As technology advances, it’s easy to feel disconnected from the basic concept of how and why something works the way it does. Artist Kelli Anderson is trying to change that.

"For the past few years, I’ve been trying to better understand forces at play in the analog world through a process of subtraction," she writes on her website. "To do this, I’ve been disassembling everyday tools, stripping off their normal interface, and reducing them down to their functional minimums."

The most recent example of this takes form in Anderson's new book, This Book Is A Camera. It’s a pop-up style reader that folds out to a working pinhole camera, producing black-and-white images with the help of light-sensitive film and a little dark room developing. It’s an easy, hands-on way to reconnect with the concept of photography in an age where snapshots and even advanced photo editing can all happen in the blink of an eye and the touch of a screen.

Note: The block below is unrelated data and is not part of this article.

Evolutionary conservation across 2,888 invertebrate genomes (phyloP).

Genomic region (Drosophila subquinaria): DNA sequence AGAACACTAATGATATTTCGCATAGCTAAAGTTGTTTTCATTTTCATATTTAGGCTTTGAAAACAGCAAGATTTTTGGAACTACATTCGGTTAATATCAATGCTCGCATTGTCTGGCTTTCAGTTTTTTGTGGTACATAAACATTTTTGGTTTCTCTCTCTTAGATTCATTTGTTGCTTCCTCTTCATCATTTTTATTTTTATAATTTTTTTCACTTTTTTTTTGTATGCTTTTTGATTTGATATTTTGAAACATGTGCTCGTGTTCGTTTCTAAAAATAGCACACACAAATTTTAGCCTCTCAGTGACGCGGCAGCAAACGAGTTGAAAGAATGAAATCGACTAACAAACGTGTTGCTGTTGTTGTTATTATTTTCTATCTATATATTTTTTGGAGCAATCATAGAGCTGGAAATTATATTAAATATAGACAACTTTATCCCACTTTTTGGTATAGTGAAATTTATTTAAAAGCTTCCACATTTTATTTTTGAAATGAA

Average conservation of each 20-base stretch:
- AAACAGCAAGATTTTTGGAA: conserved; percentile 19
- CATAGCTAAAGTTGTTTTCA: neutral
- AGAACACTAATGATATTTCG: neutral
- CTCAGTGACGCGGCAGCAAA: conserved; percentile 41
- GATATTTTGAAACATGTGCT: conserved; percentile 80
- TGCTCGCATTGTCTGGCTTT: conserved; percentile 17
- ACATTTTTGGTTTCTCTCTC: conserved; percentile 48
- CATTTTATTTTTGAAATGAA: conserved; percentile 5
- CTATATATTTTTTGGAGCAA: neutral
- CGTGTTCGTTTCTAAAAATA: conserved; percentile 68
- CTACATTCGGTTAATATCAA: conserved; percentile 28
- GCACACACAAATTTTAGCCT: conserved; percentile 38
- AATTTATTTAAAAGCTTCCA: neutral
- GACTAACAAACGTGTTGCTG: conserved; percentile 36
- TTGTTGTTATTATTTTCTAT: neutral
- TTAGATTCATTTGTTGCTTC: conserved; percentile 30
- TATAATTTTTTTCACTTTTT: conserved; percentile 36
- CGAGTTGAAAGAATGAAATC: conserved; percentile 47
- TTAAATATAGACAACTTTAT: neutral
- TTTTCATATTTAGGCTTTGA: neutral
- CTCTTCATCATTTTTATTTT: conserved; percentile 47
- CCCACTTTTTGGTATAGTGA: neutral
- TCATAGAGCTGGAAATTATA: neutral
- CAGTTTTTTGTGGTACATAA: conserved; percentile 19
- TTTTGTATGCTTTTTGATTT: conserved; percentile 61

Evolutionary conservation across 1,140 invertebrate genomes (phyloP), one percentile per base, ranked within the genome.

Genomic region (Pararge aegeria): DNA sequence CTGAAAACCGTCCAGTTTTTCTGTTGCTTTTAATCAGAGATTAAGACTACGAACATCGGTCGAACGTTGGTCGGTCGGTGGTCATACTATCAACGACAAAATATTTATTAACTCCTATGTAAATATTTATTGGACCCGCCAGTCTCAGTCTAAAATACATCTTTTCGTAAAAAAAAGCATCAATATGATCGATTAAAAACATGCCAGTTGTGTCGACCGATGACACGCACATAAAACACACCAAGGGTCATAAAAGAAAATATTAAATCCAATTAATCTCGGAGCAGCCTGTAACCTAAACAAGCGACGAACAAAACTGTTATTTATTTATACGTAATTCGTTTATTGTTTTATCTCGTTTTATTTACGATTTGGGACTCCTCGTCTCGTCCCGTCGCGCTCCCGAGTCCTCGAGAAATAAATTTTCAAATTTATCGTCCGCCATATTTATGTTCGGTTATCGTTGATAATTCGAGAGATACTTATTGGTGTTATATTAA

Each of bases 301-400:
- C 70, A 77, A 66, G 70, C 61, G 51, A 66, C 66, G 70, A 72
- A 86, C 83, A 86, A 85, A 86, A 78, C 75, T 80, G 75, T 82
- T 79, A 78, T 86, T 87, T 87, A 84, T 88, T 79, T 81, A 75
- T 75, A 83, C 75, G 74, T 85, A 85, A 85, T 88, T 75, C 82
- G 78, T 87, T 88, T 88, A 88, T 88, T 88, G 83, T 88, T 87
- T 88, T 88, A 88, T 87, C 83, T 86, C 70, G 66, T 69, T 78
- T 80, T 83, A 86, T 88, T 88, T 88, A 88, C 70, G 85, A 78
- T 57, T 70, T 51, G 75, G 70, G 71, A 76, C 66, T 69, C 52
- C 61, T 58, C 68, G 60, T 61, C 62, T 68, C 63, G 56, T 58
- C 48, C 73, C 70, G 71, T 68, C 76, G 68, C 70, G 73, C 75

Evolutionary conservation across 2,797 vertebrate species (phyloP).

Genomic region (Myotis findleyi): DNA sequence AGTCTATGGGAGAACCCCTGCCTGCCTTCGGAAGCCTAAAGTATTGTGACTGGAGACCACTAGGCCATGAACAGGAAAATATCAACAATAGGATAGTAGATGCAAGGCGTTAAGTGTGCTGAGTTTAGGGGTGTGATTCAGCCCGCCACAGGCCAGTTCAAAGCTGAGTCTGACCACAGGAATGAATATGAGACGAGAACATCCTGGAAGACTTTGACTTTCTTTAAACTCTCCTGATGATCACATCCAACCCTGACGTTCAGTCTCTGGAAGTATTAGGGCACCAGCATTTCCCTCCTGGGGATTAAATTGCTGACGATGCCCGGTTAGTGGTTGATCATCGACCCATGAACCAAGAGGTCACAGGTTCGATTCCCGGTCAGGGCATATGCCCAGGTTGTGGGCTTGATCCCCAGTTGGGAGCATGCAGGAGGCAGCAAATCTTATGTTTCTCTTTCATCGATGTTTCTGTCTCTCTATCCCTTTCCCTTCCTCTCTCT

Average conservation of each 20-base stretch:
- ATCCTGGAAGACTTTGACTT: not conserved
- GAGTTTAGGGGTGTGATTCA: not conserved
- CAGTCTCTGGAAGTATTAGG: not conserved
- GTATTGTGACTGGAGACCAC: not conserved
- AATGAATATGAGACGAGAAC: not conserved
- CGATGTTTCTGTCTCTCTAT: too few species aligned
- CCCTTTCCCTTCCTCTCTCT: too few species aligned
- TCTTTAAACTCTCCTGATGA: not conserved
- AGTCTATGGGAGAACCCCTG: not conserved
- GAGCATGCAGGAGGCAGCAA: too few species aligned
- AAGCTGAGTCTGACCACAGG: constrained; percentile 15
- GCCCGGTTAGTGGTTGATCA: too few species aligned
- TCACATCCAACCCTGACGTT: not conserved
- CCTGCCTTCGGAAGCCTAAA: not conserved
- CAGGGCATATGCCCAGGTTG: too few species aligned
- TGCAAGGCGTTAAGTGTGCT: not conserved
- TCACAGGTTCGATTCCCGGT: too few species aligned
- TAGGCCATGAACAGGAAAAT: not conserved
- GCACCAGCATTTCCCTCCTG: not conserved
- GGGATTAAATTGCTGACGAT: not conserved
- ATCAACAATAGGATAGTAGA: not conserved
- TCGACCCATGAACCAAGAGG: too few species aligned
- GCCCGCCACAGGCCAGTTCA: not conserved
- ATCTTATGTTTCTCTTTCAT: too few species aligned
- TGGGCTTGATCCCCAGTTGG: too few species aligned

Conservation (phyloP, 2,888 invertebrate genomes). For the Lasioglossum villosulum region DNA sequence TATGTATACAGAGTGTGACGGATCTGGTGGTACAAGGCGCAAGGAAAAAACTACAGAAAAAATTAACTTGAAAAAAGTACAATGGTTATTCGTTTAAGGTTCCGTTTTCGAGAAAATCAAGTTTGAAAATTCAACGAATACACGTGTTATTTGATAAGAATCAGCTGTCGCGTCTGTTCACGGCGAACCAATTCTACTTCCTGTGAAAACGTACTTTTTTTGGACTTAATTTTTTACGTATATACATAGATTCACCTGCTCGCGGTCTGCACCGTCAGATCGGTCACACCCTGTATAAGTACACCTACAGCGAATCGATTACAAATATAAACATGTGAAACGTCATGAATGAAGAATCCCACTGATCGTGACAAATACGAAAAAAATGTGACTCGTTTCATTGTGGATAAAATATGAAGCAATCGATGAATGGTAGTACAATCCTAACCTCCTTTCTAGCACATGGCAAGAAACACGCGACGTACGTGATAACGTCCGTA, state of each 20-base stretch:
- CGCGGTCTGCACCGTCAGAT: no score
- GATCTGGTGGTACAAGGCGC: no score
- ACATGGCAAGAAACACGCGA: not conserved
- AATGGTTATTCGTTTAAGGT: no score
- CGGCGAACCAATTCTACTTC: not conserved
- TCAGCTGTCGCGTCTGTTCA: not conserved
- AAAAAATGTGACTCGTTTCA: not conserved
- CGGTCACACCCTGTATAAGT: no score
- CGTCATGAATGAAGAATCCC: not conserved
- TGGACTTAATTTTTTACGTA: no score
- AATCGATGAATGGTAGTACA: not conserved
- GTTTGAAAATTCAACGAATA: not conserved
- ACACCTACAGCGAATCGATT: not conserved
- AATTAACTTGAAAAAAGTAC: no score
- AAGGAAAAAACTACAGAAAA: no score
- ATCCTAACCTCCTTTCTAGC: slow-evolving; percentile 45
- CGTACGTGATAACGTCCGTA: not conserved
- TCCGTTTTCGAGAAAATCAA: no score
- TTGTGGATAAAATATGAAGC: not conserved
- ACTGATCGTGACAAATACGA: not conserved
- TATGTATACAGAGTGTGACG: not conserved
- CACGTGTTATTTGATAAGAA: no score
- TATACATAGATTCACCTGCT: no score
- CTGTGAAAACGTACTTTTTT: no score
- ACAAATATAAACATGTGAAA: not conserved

Previous projects from Anderson include the interactive This Book is a Planetarium, which includes six pop-up contraptions, from a fully functional stringed instrument to a mini flashlight planetarium.

Check out Anderson’s website to see more of her work and to get instructions if you want to try building your own paper camera or to purchase a copy of the book.

Here’s a glimpse at the building process: